Another rich source of inspiration came from anime classic Neon Genesis Evangelion. Apart from the Gridman support team coming from Neon Genesis Junior High, there were a number of visual techniques that came straight from the work of Hideaki Anno. The standout examples include the one uncomfortable still shot in episode one that lasted a bit too long, as well as a repeatedly used close-up shot of Akane emulating a fisheye lens to communicate her state of despair. There was also a shot of Akane in an elevator, which was definitely a throwback to one of the most infamous cuts in Evangelion where Rei and Asuka take the elevator.
It’s quite clear that SSSS.GRIDMAN comes from a clear and heartfelt place. In trying to recreate a lot of Amemiya’s favorite things, the show ends up feeling very authentic. Ironically, authenticity also happens to be a central theme of the narrative. Many of the character arcs revolve around coming to grips with their own existence and the world around them. From this point onward, the article will contain spoilers for SSSS.GRIDMAN, so be warned.
One of the things that make the world of SSSS.GRIDMAN so authentic is that a lot of the props and items were drawn ‘on-cel’ so-to-speak, rather than in the background. As such, the characters felt like they actually inhabited the same space as their surroundings, which created quite a unique sense of immersion. The use of many repeated shots and settings drove home the ‘daily routine’ aspect of life, and helped us get into the character’s shoes even further.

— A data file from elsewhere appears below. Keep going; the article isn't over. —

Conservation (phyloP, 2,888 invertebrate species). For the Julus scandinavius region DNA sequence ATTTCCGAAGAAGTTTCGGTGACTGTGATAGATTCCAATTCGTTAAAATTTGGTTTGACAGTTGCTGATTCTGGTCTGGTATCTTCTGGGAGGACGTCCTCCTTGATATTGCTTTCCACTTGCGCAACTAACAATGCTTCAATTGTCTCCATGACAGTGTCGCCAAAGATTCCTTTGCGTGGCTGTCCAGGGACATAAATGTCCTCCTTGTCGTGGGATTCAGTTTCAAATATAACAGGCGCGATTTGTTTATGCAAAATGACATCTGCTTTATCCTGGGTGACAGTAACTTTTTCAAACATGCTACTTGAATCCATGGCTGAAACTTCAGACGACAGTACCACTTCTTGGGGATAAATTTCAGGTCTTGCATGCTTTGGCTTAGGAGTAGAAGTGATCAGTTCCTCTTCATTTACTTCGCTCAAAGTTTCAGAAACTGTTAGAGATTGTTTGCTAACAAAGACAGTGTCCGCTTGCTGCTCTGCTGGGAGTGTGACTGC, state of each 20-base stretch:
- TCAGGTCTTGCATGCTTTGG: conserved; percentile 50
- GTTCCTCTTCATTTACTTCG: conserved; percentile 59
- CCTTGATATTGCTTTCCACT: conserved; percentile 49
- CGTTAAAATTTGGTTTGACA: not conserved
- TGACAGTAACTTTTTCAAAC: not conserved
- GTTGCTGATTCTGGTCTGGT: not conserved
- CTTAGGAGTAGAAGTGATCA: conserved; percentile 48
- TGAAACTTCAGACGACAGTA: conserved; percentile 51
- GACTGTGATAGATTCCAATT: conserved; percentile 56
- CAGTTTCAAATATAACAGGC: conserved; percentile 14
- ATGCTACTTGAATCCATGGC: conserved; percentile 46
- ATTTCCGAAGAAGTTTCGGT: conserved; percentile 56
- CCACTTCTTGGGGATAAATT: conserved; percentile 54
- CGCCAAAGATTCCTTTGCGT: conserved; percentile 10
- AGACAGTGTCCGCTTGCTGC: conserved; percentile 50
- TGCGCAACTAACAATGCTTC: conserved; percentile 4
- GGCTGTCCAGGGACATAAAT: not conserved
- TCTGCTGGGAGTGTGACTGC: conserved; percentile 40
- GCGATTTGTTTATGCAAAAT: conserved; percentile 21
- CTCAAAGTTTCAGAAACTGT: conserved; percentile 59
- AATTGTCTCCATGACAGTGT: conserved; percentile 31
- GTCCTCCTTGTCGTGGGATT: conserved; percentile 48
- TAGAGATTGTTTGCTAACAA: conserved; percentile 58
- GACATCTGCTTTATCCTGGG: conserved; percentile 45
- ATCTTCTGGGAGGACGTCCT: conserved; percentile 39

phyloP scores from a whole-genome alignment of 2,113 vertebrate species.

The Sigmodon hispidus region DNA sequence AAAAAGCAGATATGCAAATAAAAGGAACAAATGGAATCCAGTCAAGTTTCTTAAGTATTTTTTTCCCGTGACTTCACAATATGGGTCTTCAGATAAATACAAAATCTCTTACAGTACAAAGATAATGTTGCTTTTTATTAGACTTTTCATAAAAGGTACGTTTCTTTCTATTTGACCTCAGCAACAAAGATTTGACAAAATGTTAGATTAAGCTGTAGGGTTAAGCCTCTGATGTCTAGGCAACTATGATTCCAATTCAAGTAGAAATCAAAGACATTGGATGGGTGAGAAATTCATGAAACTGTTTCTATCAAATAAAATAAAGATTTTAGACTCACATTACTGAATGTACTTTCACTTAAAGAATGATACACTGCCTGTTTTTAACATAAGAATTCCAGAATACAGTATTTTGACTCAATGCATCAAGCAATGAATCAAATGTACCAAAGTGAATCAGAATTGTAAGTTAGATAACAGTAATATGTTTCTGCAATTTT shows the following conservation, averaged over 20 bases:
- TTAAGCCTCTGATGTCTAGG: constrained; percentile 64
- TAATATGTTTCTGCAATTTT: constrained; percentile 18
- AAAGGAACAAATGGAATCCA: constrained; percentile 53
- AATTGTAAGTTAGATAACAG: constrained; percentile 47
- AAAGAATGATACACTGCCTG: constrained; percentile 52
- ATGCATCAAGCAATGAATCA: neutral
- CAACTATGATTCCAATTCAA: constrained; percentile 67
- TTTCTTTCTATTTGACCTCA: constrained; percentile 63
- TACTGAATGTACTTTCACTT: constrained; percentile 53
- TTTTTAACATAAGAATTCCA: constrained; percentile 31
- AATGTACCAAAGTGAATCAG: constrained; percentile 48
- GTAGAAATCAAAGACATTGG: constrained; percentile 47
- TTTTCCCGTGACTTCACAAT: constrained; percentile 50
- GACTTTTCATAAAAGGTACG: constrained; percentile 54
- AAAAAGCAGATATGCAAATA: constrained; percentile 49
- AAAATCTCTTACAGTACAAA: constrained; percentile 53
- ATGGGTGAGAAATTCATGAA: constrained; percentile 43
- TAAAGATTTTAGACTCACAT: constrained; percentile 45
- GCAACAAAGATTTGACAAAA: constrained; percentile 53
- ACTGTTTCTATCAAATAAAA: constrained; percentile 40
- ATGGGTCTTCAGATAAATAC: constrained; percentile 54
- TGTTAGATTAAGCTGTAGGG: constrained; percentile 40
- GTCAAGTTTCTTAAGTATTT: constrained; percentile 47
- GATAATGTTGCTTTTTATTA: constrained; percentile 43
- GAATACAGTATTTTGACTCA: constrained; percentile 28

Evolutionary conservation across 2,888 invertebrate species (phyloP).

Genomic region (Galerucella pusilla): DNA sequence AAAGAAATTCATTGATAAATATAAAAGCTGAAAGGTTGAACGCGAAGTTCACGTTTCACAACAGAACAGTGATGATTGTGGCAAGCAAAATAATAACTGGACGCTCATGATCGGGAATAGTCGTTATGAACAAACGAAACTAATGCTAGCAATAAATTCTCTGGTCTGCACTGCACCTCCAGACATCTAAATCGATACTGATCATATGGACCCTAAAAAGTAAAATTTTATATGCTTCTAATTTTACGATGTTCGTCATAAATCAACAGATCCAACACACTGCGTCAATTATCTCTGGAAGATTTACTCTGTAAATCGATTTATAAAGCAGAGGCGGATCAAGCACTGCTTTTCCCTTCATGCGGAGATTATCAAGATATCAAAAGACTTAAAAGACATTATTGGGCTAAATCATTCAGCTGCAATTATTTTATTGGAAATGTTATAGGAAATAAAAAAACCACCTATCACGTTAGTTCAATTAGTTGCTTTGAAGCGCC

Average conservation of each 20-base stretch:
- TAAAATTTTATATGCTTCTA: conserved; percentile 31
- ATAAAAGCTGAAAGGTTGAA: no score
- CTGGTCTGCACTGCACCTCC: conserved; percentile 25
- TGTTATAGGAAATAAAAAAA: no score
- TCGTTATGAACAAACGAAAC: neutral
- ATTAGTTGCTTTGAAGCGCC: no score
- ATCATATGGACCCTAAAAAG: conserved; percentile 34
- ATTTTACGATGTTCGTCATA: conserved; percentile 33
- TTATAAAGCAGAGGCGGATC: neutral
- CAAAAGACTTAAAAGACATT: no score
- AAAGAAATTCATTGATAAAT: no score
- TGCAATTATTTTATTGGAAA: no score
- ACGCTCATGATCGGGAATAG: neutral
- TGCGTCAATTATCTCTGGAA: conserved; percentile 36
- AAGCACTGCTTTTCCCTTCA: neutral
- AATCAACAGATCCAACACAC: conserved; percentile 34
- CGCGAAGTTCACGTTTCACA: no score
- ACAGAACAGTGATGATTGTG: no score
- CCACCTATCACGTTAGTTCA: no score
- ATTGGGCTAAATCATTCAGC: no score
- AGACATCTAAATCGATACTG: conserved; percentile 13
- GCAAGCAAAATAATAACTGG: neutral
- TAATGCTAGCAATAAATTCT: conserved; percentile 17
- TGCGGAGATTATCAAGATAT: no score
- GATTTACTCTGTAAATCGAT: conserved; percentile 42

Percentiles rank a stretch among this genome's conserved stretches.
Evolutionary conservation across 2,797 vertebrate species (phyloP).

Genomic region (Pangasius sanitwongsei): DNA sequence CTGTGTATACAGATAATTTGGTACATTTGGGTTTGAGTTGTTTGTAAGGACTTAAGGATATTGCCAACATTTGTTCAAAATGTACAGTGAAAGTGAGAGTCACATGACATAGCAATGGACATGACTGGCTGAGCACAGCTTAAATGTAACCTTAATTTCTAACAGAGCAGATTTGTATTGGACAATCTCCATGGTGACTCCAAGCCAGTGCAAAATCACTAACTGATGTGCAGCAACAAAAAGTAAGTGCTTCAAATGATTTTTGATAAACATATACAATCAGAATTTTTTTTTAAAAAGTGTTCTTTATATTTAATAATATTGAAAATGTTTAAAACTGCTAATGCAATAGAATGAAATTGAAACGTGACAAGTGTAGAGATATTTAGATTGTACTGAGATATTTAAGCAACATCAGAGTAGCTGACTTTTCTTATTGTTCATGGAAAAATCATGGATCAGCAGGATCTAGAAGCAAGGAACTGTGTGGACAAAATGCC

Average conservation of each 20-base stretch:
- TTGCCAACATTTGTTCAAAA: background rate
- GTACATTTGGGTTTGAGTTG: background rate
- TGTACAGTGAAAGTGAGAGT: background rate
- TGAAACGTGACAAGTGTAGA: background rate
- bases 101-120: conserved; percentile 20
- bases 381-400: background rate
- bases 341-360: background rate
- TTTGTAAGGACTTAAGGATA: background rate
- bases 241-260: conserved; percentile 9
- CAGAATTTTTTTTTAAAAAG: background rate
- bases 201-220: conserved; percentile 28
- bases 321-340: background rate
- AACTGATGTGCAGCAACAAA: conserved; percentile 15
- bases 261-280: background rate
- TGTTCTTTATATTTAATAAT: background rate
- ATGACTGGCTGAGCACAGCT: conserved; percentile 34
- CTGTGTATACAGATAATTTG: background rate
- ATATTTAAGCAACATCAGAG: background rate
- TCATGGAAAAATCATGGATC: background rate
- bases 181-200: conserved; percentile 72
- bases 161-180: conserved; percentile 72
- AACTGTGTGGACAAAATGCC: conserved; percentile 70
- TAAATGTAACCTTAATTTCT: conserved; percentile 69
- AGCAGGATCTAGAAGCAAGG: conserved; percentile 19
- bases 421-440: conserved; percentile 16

But SSSS.GRIDMAN was not content at keeping it there. Rather, setting up such an authentic world was just the starting point. The crux of SSSS.GRIDMAN comes to light once the series starts to tear down the notion of anything being ‘authentic’, exploring the idea through its distinct cast of characters.
The obvious example here is Rikka Takarada. As a person, Rikka is the emotionally intelligent one of the bunch. She is a fairly normal girl with not that much interesting going on in her life. Like the others, she is naturally drawn to Akane, who at first she just considers to be one of her friends. After learning that she was designed to be Akane’s friend from birth, her emotions are thrown into disarray. Even after learning that Akane was the one responsible for countless of kaiju-related fatalities, Rikka couldn’t even bring herself to hate her.